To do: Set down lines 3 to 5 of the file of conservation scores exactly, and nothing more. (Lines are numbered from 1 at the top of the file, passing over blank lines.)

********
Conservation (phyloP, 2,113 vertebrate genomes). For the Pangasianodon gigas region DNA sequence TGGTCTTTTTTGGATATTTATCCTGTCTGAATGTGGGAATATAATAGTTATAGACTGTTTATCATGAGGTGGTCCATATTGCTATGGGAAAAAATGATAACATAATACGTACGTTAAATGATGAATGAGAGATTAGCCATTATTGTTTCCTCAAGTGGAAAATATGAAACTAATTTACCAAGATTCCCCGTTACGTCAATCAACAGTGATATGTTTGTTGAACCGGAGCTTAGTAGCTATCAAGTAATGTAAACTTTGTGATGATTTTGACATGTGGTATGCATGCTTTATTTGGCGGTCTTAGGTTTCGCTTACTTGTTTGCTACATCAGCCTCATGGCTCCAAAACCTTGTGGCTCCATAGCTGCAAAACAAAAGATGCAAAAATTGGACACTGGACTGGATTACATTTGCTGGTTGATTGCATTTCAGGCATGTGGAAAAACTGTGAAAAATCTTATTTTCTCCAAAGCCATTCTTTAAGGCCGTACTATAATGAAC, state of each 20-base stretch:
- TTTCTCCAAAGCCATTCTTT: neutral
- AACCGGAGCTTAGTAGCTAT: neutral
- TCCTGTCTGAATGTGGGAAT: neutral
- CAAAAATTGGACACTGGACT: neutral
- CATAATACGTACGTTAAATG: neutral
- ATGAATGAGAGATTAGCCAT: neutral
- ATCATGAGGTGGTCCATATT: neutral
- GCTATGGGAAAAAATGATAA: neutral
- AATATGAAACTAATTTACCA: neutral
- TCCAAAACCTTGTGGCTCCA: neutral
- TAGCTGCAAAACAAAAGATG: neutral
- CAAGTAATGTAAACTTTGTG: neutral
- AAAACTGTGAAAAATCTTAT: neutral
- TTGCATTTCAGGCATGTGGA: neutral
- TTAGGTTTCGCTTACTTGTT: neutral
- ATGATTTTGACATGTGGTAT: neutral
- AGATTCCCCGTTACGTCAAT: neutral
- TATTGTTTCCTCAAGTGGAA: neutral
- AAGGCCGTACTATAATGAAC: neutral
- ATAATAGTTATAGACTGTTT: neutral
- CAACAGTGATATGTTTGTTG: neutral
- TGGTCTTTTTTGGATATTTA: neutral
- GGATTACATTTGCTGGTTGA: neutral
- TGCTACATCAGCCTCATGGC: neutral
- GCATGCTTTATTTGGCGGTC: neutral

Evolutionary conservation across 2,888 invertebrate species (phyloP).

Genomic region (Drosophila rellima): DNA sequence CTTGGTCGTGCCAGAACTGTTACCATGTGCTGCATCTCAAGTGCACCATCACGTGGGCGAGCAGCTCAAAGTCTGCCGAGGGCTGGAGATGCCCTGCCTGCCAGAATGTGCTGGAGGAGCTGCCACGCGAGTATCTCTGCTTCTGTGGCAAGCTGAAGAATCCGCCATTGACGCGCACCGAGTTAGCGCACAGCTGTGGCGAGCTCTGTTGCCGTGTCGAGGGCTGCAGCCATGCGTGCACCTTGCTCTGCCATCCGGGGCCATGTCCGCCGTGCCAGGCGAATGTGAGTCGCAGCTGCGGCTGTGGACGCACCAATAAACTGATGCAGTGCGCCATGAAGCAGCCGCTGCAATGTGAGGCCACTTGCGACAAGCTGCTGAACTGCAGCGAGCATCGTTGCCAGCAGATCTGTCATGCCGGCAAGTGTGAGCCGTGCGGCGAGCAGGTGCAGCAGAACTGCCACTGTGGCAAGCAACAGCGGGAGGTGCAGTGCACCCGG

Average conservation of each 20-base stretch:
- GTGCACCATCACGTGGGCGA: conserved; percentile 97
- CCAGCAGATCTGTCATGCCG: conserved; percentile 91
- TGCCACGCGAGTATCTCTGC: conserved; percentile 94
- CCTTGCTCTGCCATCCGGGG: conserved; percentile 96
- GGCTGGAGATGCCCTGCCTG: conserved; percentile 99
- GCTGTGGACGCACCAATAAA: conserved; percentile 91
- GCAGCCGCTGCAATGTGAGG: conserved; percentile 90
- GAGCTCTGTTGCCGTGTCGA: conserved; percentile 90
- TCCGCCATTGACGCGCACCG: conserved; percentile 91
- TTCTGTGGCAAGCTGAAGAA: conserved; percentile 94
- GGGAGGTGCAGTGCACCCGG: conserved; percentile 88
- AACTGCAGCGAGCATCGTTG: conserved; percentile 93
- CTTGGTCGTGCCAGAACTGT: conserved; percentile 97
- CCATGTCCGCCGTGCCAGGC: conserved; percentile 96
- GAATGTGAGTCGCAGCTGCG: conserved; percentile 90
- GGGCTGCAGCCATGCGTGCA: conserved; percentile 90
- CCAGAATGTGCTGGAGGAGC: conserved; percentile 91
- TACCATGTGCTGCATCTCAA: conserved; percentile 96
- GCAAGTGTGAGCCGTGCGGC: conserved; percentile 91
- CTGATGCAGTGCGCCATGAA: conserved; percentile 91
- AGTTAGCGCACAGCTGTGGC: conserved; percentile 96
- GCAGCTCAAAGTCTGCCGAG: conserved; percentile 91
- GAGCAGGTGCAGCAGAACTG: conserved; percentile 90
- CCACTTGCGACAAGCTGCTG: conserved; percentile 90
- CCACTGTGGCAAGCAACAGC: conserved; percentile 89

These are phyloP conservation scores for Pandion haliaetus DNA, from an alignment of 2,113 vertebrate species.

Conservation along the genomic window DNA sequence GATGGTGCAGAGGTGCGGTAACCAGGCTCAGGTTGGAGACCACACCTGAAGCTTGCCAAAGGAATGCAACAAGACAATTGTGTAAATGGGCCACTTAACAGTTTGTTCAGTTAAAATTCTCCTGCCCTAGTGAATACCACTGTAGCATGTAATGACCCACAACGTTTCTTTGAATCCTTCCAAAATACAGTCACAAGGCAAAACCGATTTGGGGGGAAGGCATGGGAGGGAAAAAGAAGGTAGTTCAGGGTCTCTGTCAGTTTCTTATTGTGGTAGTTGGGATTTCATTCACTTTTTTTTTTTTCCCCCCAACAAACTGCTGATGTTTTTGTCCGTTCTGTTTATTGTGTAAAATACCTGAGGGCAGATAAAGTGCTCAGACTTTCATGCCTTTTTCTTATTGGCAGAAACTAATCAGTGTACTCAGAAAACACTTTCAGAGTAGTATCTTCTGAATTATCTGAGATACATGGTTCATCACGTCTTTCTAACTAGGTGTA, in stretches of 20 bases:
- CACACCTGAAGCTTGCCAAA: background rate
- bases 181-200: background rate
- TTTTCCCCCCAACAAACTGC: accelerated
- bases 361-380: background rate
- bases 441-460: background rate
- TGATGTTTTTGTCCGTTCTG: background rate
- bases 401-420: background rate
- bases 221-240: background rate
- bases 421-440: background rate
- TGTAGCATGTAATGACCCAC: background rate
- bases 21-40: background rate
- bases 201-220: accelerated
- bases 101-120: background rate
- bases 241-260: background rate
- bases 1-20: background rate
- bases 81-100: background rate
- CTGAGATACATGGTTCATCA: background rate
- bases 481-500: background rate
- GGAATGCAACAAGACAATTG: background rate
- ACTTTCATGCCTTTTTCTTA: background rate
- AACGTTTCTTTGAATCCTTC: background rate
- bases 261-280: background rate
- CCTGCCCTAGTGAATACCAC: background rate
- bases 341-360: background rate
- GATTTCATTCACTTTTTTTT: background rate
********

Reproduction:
- AACCGGAGCTTAGTAGCTAT: neutral
- TCCTGTCTGAATGTGGGAAT: neutral
- CAAAAATTGGACACTGGACT: neutral